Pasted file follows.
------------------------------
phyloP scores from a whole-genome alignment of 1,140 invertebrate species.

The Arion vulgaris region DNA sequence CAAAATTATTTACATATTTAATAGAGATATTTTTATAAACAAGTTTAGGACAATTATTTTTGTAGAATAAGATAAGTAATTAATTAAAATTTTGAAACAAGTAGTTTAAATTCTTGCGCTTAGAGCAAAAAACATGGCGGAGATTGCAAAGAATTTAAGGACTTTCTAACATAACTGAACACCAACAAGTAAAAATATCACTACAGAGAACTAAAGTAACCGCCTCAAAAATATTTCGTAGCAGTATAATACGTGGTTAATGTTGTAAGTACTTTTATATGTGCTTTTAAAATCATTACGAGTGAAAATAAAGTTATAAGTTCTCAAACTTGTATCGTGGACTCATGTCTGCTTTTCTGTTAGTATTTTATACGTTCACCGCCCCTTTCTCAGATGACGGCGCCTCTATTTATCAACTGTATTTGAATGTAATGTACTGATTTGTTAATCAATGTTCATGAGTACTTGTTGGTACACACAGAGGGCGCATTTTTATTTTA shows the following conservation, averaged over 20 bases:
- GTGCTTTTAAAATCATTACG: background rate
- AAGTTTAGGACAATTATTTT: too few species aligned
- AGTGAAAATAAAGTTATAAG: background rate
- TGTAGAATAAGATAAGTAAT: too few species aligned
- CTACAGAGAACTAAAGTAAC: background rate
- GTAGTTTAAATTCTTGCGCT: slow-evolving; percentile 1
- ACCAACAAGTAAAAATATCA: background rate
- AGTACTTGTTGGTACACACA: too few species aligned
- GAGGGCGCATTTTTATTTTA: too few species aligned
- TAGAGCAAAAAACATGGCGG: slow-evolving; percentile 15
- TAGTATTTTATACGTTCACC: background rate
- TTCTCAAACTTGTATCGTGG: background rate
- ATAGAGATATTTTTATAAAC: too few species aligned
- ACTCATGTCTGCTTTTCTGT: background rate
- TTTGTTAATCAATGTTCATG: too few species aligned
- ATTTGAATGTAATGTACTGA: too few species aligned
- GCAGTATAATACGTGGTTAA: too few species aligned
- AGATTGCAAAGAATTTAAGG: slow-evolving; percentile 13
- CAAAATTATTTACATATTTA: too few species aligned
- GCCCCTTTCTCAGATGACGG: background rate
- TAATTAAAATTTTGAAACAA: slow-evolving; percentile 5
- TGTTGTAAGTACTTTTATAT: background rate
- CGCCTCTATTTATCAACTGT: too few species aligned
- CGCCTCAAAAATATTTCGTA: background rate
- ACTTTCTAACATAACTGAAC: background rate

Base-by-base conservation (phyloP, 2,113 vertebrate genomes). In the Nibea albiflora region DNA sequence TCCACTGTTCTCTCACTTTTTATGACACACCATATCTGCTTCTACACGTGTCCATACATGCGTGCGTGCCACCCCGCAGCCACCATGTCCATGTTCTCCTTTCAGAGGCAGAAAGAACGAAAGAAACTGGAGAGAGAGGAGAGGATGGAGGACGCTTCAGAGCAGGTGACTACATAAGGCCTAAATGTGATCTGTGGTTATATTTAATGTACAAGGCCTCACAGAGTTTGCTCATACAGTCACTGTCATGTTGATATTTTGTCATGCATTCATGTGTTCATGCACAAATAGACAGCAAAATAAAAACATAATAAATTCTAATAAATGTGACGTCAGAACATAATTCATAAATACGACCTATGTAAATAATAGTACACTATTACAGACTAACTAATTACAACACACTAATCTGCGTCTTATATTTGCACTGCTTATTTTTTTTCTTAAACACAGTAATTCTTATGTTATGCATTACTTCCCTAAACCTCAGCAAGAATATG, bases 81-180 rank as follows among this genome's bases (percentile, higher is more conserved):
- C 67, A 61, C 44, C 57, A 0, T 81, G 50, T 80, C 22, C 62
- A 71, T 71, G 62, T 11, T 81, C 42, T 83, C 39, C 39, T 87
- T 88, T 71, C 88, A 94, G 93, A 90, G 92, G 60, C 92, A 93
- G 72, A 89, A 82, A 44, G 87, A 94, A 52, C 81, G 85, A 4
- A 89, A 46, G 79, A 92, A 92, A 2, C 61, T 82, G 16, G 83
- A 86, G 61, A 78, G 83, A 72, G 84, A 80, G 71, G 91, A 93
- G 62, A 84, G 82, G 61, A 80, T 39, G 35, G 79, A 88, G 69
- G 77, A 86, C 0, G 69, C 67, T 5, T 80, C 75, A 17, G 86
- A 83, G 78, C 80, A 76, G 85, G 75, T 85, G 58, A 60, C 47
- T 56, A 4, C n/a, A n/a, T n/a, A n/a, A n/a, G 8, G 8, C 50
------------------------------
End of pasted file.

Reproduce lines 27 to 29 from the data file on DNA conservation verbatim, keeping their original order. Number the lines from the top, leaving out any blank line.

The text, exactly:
- ACTTTCTAACATAACTGAAC: background rate

Base-by-base conservation (phyloP, 2,113 vertebrate genomes). In the Nibea albiflora region DNA sequence TCCACTGTTCTCTCACTTTTTATGACACACCATATCTGCTTCTACACGTGTCCATACATGCGTGCGTGCCACCCCGCAGCCACCATGTCCATGTTCTCCTTTCAGAGGCAGAAAGAACGAAAGAAACTGGAGAGAGAGGAGAGGATGGAGGACGCTTCAGAGCAGGTGACTACATAAGGCCTAAATGTGATCTGTGGTTATATTTAATGTACAAGGCCTCACAGAGTTTGCTCATACAGTCACTGTCATGTTGATATTTTGTCATGCATTCATGTGTTCATGCACAAATAGACAGCAAAATAAAAACATAATAAATTCTAATAAATGTGACGTCAGAACATAATTCATAAATACGACCTATGTAAATAATAGTACACTATTACAGACTAACTAATTACAACACACTAATCTGCGTCTTATATTTGCACTGCTTATTTTTTTTCTTAAACACAGTAATTCTTATGTTATGCATTACTTCCCTAAACCTCAGCAAGAATATG, bases 81-180 rank as follows among this genome's bases (percentile, higher is more conserved):
- C 67, A 61, C 44, C 57, A 0, T 81, G 50, T 80, C 22, C 62